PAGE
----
“A Challenging Startup”

Piruze Sabuncu and The Challenge Project

How can you make routine tasks like exercise as fun and addictive as, say, a social media game?

The Challenge Project is an online gaming platform that motivates users to do healthy things like exercise (that’s real-world exercise) by providing incentives and turning users’ entire social networks into potential workout buddies.

Challenge Project Founder Piruze Sabuncu moved to Austin, Texas from her home in Turkey to complete her undergraduate in business at the University of Texas at Austin. With no prior connections in the US — “only two semesters at a good business school” — she landed internships with the Texas Economic Development Office and Dell Computer. She accepted a position at Dell and worked there for four years before leaving to get an MBA at Harvard Business School. Now she’s launching The Challenge Project with her HBS classmate, Justin Wieland.

What kind of challenges have you run into so far?

I am used to working with an organization that has a lot of resources and a big name. Right now, when I try to convince people to work with me, to buy my idea, to be my partner, it is only me. I don’t have real, relevant experience in this field. I’m not a very technical person. All we have is a really good idea that a lot of people can benefit from, and a business model and a plan that makes sense.

But if it made sense for a lot of people, there would be other people doing this. So, it is very normal when I talk with people to get feedback that some people don’t like it or some people find it stupid. So, I’m just getting used to the idea that you can get a lot of negative feedback and it’s okay. It’s not easy. At the same time, choosing the feedback that you know will be helpful to you is very important, too. Really, that’s how you improve your idea and iterate on it and learn.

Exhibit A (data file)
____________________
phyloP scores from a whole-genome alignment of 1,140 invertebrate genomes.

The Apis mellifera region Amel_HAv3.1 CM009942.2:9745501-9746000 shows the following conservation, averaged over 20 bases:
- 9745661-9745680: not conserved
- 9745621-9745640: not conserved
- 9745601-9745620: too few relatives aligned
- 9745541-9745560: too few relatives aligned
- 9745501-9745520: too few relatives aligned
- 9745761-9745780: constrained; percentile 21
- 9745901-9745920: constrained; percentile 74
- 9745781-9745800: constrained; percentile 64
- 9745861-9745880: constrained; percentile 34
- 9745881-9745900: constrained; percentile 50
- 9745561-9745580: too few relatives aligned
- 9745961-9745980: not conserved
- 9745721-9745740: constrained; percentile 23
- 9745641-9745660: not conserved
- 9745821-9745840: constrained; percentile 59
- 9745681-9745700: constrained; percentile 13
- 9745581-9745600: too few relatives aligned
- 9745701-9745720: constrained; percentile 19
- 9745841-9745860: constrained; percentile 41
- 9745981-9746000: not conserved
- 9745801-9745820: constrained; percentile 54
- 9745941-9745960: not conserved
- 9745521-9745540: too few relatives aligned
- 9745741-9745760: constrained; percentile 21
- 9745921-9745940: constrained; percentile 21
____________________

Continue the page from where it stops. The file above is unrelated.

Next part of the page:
How do you decide when to change your approach based on feedback and when to stick to your original vision?

Let’s say there’s a venture capitalist who’s famous, but he’s not in our field. If he gives me feedback on the way you structure the team, the timing of starting the company, or the way they’re approaching the fundraising, I would listen very carefully and try to learn something from our conversation. But if he says, “You know what, I don’t think this makes sense, because this is how I feel the healthcare industry is going,” I would think twice, or try to get a third or fourth opinion before believing that what I’m doing is wrong.

It also really helps telling other people what you got as feedback, like my partner; “Here was my experience, here is what I learned,” and digging deep into what we can learn from that conversation.

Between the two of you, you maintain the core of your idea?

Yes, that’s correct. I wouldn’t think of doing this by myself. I could have done it, or he could have done it by himself, but having a partner who shares similar values really helps you stick to your mission and go through bad times together. I wouldn’t be considered an experienced entrepreneur, but so far I can definitely tell you it really helps to have co-founders.

Do you have other people on the team?

Right now, on and off, we are six people.

 

How do you choose the right person for a job?

With a start-up that has very limited resources, and as a person who doesn’t have a real technical background, I decided to go through friends that I trusted who had relevant experiences. We found our CTO through a classmate of mine. I never approached them as “this is how I’m thinking and this is the position I think you would be great at.” We just started talking. I tried to understand where they’re coming from, what they’ve done before, and what they want to get out of the experience. Then I show them what we would need, and then work on the logistics.